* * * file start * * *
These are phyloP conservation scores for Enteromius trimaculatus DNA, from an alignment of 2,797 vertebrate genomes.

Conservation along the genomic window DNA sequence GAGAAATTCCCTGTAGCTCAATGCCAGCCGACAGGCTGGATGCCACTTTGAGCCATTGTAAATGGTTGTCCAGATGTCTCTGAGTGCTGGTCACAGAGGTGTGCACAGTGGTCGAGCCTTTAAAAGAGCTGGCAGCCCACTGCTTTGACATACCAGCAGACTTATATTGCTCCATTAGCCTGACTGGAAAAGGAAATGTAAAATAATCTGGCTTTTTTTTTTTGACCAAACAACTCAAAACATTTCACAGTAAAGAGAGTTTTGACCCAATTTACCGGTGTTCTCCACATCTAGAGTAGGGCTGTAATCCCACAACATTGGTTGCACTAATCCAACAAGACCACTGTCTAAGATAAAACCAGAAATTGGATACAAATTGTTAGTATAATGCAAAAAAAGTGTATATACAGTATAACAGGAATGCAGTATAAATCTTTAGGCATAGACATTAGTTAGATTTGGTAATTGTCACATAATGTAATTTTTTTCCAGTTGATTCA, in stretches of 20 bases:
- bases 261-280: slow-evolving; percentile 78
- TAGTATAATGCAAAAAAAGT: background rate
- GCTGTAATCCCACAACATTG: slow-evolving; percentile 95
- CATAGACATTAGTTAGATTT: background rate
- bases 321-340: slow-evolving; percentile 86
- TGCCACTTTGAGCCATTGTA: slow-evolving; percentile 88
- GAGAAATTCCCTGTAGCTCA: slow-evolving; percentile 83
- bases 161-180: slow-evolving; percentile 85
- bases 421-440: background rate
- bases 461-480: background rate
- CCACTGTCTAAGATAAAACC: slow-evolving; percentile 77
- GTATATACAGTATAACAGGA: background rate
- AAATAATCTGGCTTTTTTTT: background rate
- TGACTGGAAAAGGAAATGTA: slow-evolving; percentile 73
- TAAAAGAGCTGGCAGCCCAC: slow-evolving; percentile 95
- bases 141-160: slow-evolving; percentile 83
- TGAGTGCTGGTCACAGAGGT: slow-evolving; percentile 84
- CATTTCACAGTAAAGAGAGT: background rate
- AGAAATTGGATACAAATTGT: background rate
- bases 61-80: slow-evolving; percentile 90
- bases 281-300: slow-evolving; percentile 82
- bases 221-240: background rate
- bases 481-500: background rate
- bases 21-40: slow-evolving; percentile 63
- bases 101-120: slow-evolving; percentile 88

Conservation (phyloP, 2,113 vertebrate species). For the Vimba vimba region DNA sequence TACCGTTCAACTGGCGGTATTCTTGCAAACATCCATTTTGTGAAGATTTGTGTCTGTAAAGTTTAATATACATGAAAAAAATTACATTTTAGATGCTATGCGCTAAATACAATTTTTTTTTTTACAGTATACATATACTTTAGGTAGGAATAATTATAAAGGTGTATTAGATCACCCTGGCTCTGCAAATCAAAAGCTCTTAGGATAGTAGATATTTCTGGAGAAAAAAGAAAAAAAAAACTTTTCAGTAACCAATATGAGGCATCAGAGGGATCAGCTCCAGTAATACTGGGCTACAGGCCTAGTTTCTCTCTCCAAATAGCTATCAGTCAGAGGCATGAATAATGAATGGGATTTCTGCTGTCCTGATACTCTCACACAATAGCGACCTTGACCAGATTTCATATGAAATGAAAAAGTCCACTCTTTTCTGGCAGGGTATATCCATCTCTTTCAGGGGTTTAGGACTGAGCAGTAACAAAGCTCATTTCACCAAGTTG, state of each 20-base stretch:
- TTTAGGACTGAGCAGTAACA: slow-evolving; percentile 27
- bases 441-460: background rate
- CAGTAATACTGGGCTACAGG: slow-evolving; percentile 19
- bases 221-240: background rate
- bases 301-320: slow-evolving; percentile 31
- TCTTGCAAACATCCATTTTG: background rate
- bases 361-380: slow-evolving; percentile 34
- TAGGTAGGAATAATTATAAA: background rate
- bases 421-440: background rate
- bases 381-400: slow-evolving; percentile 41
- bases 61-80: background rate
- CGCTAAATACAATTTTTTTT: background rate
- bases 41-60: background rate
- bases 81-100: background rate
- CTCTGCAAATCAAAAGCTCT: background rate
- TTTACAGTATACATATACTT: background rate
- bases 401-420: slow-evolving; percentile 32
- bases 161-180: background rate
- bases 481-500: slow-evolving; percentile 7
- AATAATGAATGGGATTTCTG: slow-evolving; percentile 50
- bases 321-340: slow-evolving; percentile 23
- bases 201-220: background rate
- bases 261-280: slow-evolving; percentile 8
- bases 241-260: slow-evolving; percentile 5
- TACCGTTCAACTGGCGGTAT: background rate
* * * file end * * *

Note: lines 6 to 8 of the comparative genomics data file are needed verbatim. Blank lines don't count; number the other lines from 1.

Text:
- CATAGACATTAGTTAGATTT: background rate
- bases 321-340: slow-evolving; percentile 86
- TGCCACTTTGAGCCATTGTA: slow-evolving; percentile 88